To keep your gear safe from the elements, you need to protect it. Here’s what you can do:
- Use a rain cover. If you have one, put it on during downpours.
- Keep your camera dry by storing it in a dry bag when not in use. While this isn’t exactly an option for everyone (it’s bulky and doesn’t look very professional), if you’re traveling in wet conditions and don’t want to get soaked yourself, putting your camera into a dry bag will help protect it from moisture caused by condensation on its surface or splashes of water hitting it directly.
- Keep your lens clean with lens wipes or microfiber cloths that are specifically made for cleaning lenses; these wipes won’t leave telltale streaks like those found on cheaper paper towels! To save time on cleaning lenses later, apply some lens cleaner beforehand so that they aren’t as dirty after being used outside. This prevents smudges from being transferred onto photos later on down the line—which makes retouching much easier than having to start over completely!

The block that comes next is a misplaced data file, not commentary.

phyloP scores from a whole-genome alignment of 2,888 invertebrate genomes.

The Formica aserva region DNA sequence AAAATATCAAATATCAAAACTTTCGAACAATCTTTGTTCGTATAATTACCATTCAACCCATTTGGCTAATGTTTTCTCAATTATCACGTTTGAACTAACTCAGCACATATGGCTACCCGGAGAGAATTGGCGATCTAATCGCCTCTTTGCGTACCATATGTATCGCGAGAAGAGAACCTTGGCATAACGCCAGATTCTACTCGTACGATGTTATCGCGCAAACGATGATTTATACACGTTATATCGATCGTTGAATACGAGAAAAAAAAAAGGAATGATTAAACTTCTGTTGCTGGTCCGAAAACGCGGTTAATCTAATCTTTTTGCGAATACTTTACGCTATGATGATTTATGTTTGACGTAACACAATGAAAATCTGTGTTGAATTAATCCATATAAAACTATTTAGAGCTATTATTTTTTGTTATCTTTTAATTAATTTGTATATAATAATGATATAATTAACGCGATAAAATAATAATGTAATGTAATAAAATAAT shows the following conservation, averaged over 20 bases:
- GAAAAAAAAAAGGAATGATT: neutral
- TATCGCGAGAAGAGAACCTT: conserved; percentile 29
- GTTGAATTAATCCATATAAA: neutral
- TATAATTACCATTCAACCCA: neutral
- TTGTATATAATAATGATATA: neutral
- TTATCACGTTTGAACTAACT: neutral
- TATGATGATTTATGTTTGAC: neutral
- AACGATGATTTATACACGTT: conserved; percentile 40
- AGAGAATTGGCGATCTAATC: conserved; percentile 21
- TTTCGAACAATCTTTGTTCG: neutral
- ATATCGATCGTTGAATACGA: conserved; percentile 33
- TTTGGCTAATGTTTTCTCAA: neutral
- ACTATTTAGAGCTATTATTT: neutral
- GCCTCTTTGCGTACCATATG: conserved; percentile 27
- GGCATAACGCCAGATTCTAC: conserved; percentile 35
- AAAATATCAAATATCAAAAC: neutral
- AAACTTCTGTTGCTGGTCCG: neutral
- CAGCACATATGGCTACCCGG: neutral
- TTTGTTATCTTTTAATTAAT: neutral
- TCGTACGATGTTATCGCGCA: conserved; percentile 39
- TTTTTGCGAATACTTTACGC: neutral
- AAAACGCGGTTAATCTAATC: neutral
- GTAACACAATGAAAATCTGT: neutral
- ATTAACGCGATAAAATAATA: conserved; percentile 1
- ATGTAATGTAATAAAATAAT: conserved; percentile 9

Be ready to jump on opportunities when they arise and change quickly.
Winter photography can be a tricky beast, but one thing is for sure: you’ll never be bored! You never know what will happen next in the world of photography.
- Be ready to take photos at any time and don’t let the weather stop you from taking photos.
- Make sure that if they are going to be shooting in winter conditions, photographers have their camera with them at all times. If they don’t have their camera with them then there’s no point in going out into harsh conditions.
Use a tripod with long exposures and low shutter speeds.
To avoid blurriness in your image, you’ll want to use a tripod. The best way to do this is by finding something stable and solid on which to place your camera: a bench, rock or wall are all good options. If there isn’t anything nearby that will work for you, don’t worry—you can always prop up the tripod on its side against something that’s close enough until you find something better!